We'll be talking about the finish of the LSU-Kentucky game for generations to come. Marcus Randall's desperation toss to Devery Henderson that resulted in a 75-yard game-winning touchdown joins a list of memorable Tiger moments that remain etched in the memories of the fans who were there to witness them:
Billy Cannon's 89-yard TD punt return in a 7-3 win against Ole Miss in 1959.
Bert Jones' last-second scoring pass to Brad Davis to beat the Rebels, 17-16, in 1972.
Anthony Wilson's jumper at the buzzer to beat Memphis State, 83-81, in the 1986 NCAA Tournament.
Tom Hodson's fourth-down touchdown pass to Eddie Fuller in the back of the north end zone for a 7-6 win over Auburn in the "Earthquake Game."
Warren Morris' two-out, game-winning homerun in the 1996 College World Series championship game against Miami.
While each of these plays is a credit to the athletes and coaches involved, there is no reward for living beyond the moment in college athletics. For each miracle moment a team experiences, it is twice as likely to be on the other end of the backbreaking play the next time out.
Sports history tells us it is not a good bet to rely on the improbable. And while the better teams do tend to get more of those lucky breaks, they also tend to put themselves into position to take advantage of them.
So is LSU a team that is good enough to continue to create and benefit from its own fortune?
The next three weeks will tell us that, but the Tigers haven't played dominant football since the second half against South Carolina. We've seen a poor LSU team against Auburn and an inconsistent one against Kentucky. Whether or not these showings have anything to do with the Tigers playing on the road could be settled with Saturday's game against Alabama.
The Crimson Tide is a team very similar to the Kentucky team LSU just faced. They, too, are on NCAA probation and cannot represent the Southeastern Conference in the postseason. But instead of wallowing in dejection, both teams have decided to play some pretty good football.
You could make a good argument that Alabama is playing the best football in the SEC right now. Head coach Dennis Franchione and his team appears content to be spoilers and have won their last four games to improve to 8-2 on the season and 5-1 in the SEC.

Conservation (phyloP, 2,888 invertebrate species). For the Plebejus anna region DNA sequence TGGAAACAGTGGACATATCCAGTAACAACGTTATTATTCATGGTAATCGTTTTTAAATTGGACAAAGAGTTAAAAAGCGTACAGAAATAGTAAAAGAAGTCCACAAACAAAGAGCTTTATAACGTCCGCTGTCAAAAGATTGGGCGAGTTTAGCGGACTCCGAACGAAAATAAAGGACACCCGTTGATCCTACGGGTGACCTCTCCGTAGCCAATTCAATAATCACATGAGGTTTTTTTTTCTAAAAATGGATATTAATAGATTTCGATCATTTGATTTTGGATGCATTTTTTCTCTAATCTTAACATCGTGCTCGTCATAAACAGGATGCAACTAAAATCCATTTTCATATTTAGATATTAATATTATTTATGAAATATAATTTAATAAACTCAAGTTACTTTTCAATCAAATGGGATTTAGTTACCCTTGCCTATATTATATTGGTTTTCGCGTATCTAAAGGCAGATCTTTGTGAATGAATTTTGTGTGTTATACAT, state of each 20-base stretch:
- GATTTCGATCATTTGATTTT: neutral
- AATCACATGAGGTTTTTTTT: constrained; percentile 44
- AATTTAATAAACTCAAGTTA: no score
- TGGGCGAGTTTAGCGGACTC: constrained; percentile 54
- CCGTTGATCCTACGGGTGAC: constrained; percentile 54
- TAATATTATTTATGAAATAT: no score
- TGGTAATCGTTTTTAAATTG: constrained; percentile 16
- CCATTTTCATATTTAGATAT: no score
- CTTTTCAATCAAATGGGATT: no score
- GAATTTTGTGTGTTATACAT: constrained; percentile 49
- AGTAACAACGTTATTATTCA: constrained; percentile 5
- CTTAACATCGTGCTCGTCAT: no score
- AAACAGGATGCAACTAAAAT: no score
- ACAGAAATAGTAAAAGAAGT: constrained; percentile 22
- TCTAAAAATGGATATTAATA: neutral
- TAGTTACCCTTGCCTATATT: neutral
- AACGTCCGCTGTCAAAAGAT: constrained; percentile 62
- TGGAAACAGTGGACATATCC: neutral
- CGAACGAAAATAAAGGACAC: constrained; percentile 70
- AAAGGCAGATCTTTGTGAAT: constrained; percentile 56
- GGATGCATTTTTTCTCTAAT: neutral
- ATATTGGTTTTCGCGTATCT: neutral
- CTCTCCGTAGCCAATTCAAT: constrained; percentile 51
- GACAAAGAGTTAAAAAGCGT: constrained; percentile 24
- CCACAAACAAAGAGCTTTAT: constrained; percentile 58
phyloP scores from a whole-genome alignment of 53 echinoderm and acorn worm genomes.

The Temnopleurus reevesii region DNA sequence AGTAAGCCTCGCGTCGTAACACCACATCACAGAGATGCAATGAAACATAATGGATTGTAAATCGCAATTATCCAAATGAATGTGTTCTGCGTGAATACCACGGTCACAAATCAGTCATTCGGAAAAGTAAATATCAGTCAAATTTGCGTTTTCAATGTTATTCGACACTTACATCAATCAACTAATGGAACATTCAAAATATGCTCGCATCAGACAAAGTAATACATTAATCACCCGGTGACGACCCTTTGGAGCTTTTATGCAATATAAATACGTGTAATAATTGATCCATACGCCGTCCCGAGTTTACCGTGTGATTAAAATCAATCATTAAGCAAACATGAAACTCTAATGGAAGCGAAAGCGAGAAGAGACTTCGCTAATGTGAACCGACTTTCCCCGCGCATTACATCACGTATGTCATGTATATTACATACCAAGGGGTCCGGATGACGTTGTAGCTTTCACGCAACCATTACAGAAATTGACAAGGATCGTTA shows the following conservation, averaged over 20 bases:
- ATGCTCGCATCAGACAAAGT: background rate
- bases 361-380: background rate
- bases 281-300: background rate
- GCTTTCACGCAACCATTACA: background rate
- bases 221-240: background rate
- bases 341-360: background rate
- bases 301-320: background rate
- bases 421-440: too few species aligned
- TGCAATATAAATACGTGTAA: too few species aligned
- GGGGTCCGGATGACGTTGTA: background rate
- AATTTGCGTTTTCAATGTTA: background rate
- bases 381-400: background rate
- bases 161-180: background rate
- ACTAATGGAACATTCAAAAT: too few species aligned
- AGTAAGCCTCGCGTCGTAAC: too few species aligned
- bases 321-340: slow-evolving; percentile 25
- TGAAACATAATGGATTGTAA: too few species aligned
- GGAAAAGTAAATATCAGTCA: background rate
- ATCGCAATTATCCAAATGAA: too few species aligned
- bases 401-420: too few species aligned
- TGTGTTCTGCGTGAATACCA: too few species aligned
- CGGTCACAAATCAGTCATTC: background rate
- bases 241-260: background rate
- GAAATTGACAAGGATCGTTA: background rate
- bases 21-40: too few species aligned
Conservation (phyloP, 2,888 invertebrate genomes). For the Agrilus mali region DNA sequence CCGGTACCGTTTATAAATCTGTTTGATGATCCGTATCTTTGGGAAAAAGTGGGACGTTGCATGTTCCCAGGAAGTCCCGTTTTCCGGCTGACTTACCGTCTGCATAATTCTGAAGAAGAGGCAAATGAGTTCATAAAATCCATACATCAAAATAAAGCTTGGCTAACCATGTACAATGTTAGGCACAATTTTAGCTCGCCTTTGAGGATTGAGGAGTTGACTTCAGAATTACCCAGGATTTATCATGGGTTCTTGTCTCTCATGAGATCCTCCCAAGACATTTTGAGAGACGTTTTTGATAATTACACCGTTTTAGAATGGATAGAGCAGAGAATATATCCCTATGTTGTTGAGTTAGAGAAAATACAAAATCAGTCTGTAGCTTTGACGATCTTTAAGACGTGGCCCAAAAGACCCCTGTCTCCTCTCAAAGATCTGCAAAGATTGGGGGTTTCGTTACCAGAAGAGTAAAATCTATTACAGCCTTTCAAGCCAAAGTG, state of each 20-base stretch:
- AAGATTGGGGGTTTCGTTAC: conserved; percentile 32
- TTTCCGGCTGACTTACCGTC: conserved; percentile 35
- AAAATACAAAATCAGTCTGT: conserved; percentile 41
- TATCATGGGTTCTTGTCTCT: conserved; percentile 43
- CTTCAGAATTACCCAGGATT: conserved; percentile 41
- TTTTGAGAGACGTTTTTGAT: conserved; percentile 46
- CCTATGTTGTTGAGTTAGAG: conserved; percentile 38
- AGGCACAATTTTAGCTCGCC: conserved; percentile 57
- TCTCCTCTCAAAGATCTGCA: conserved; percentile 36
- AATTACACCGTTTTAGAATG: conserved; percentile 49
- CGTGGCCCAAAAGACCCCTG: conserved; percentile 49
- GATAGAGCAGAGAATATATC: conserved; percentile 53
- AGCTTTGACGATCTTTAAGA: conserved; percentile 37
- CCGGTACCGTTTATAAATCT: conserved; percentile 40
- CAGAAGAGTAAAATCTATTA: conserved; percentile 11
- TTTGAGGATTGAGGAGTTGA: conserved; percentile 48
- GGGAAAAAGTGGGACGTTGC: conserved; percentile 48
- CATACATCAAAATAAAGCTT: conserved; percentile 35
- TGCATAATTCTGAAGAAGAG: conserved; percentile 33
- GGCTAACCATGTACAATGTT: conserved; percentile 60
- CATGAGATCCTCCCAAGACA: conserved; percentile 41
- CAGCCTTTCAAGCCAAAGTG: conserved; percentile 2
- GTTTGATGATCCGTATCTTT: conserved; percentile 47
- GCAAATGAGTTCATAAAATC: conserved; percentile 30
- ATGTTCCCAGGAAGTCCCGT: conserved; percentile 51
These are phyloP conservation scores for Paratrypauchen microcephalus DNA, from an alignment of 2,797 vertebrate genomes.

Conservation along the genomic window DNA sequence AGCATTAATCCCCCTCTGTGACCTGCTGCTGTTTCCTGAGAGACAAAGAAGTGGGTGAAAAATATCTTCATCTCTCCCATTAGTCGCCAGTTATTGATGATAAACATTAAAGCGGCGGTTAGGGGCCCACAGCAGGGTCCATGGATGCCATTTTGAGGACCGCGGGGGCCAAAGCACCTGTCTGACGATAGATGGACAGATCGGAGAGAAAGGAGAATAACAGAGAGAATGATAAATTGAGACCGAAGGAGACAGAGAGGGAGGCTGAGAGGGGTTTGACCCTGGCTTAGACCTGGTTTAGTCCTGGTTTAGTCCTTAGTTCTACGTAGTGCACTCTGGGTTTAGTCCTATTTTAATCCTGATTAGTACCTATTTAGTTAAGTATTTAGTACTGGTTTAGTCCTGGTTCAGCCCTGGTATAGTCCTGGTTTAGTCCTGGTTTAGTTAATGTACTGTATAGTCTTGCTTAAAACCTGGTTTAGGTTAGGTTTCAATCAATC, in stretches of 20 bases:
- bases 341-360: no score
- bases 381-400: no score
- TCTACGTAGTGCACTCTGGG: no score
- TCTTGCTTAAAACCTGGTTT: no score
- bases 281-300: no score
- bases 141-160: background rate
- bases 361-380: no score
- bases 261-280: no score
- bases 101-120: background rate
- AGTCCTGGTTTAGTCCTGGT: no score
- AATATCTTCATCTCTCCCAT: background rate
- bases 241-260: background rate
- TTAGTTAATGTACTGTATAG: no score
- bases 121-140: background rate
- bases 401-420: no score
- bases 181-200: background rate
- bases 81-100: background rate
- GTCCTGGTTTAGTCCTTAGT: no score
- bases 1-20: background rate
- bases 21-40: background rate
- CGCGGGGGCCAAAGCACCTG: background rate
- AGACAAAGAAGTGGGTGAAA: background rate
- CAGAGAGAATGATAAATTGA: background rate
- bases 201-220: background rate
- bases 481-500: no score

The LSU team that hammered Florida earlier this season stands a good chance against the Crimson Tide, but the Tigers would be hard pressed to get a win if they cannot do better than they have in their last two games.
LSU head coach Nick Saban has high standards for his team and said after the Kentucky game that he wasn't satisfied with "the process" through which his Tigers escaped Lexington with a win. But he added that he's not ready to turn his nose up at any victory – regardless of the opponent.
"Sometimes you need a game like this," Saban said. "We had a game kind of like this up here last year. We scored with 13 seconds to go in the game, and that made a big difference in our season.
"You just have to take these games one game at a time. Every game we play we have to take as a one game season. And that's what we have to do for the next one coming up. We have to learn as much as we can about what we did and didn't do today so we can build on it."
Many LSU fans look back to the loss against Ole Miss as the defining moment for last year's team, spurring the Tigers on to a six-game win streak that produced an SEC title and a win in the Sugar Bowl.
But most players from that team will point to their narrow win at Kentucky in 2001 as the turning point for a team that was still in search of its identity and true chemistry. From that point on, they believed they could win every game they played and only had to execute properly in order to do so.
Whether or not this year's dramatic finish at Kentucky provides the same catalyst to the Tigers is unknown at this point. If so, it would certainly make for an interesting chapter in another storybook finish for LSU in 2002.